Warner Bros. Records Building | Los Angeles Conservancy
Photo courtesy Architectural Resources Group

Warner Bros. Records Building

The Warner Brothers studio and office complex in Burbank contains a number of interesting Late Modern buildings, including office buildings designed by Gibbs & Gibbs and the Luckman Partnership.

The company's first foray into Modern design, however, is arguably its most successful: the Warner Bros. Records Building on Riverside Drive. Warner Bros. opened its music division in 1958, and by the 1970s it needed new office space that would offer a welcoming, relaxed environment to artists as well as executives. It hired prolific Southern California architect A. Quincy Jones to design the new building. Jones was best known for his innovative tract housing that bridged the gap between custom and developer designs, integrating buildings and landscapes into logical yet graceful homes accessible to middle-class buyers.

His residential design experience influenced the plan for the 1975 Warner Bros. Records office, resulting in a low, horizontal building fully integrated into a garden landscape that included large interior spaces of greenery and water onto which offices opened with sliding glass doors. While the building actually has three stories, the lowest is below grade, allowing the design to nestle into the ground.

The property's exterior is clad in vertical redwood siding, lending an organic warmth to severe lines

like the dramatically tilted redwood and glass box at the main entrance. Jones' transcendent melding of domestic and commercial idioms in the Warner Bros. Records Building proves that Late Modern corporate offices can be warm, elegant, and even neighborly.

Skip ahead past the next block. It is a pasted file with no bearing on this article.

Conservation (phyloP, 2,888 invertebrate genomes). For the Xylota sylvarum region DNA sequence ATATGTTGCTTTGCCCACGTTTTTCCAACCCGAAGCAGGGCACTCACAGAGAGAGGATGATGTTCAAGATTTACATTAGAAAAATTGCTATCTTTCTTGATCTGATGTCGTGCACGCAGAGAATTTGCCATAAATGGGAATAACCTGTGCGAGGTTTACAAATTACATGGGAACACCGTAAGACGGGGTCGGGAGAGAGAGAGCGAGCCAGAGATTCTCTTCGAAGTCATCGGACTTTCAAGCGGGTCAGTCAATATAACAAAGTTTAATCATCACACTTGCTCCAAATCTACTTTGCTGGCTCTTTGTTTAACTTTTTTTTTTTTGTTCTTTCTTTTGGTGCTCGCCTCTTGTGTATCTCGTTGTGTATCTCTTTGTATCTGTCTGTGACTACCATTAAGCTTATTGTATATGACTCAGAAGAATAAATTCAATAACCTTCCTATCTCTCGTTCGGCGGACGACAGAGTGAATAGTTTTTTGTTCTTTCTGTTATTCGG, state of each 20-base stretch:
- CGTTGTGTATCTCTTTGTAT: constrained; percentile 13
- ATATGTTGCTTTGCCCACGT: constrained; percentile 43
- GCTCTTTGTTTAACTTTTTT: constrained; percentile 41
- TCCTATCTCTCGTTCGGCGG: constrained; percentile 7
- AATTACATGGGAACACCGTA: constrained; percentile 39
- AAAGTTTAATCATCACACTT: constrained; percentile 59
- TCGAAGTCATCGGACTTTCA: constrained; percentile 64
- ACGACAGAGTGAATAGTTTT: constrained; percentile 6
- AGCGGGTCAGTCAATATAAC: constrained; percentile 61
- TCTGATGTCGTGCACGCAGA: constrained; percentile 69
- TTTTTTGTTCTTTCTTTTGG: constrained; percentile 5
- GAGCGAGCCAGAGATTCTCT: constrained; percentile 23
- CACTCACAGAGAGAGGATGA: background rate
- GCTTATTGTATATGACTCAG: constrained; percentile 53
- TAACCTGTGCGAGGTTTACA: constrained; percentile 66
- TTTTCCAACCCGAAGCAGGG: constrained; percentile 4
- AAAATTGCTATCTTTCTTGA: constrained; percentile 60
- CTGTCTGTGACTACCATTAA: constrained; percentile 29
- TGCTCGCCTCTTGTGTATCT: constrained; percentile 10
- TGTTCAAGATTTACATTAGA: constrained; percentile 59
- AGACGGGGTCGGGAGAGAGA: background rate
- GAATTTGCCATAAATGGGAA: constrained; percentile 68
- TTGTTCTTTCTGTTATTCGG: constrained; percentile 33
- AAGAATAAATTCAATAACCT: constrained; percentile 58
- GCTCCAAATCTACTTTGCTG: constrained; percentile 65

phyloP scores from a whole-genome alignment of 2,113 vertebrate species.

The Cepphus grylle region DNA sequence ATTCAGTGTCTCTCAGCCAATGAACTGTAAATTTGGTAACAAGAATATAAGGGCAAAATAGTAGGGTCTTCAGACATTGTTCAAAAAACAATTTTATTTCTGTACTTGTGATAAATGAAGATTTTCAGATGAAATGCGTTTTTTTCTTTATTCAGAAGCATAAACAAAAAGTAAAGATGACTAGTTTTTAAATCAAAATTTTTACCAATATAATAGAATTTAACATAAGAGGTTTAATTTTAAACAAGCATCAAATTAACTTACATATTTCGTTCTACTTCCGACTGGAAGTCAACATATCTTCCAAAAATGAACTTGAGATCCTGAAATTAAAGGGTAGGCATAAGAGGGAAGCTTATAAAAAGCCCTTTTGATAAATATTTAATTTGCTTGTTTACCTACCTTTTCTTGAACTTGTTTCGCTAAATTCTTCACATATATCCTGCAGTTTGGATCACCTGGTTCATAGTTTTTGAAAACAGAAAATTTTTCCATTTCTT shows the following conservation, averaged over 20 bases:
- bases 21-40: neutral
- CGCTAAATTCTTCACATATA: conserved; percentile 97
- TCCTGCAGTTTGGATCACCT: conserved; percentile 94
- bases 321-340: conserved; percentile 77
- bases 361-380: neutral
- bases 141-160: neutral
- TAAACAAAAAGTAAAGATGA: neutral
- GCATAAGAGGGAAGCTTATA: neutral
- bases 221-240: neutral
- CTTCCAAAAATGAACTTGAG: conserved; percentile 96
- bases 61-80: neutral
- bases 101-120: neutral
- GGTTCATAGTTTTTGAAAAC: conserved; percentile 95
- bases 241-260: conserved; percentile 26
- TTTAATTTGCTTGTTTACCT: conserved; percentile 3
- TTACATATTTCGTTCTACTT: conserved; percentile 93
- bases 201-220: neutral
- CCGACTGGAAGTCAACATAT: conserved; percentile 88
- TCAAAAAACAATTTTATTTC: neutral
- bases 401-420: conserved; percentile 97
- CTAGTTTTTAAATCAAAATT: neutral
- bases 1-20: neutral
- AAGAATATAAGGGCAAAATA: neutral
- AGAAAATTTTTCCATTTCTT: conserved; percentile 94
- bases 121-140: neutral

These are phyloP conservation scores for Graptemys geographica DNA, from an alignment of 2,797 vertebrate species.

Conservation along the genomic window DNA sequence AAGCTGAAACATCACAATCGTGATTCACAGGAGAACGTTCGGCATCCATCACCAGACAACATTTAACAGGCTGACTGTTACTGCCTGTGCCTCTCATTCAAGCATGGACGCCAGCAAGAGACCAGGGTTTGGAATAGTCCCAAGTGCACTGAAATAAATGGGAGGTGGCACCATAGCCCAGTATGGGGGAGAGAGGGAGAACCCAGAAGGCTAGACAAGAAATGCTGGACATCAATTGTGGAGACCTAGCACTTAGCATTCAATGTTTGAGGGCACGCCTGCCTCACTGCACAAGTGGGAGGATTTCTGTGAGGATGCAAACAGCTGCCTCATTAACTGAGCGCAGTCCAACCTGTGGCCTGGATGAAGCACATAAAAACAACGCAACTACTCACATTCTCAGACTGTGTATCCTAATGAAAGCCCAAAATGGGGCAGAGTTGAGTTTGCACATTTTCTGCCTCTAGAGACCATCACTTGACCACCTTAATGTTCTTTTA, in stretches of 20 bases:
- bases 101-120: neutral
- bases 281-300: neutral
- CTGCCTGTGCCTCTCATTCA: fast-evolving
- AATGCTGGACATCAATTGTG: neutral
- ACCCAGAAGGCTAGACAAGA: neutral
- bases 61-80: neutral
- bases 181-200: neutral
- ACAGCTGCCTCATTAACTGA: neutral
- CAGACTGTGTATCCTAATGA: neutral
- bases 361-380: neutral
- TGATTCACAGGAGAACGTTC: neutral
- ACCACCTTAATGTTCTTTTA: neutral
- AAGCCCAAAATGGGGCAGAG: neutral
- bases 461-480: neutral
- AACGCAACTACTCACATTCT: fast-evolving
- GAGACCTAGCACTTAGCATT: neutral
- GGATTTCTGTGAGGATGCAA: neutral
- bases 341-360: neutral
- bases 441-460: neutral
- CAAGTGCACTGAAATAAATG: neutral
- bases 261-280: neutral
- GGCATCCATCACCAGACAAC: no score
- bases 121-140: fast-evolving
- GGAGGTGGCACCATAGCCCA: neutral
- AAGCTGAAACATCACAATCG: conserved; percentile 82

Photo courtesy Architectural Resources Group

6500 Wilshire

Cadillac Fairview hired architects I. M. Pei and the Luckman Partnership to design its flagship building, apparently sparing no expense in either construction or materials.
Photo courtesy Architectural Resources Group

One Park Plaza

An excellent example of the glass skin system the architect developed with Cesar Pelli, it featured a non-loadbearing glass membrane with reversed mullions that served to set designs free from the constrictions of the vertical "box."
Aviva High School
Photo by Devri Richmond

Aviva High School

Known for successfully integrating structures into existing landscapes and for solving problems on an individual basis, designers Ladd and Kelsey took advantage of the gently sloping site for this two-story building atop two levels of parking.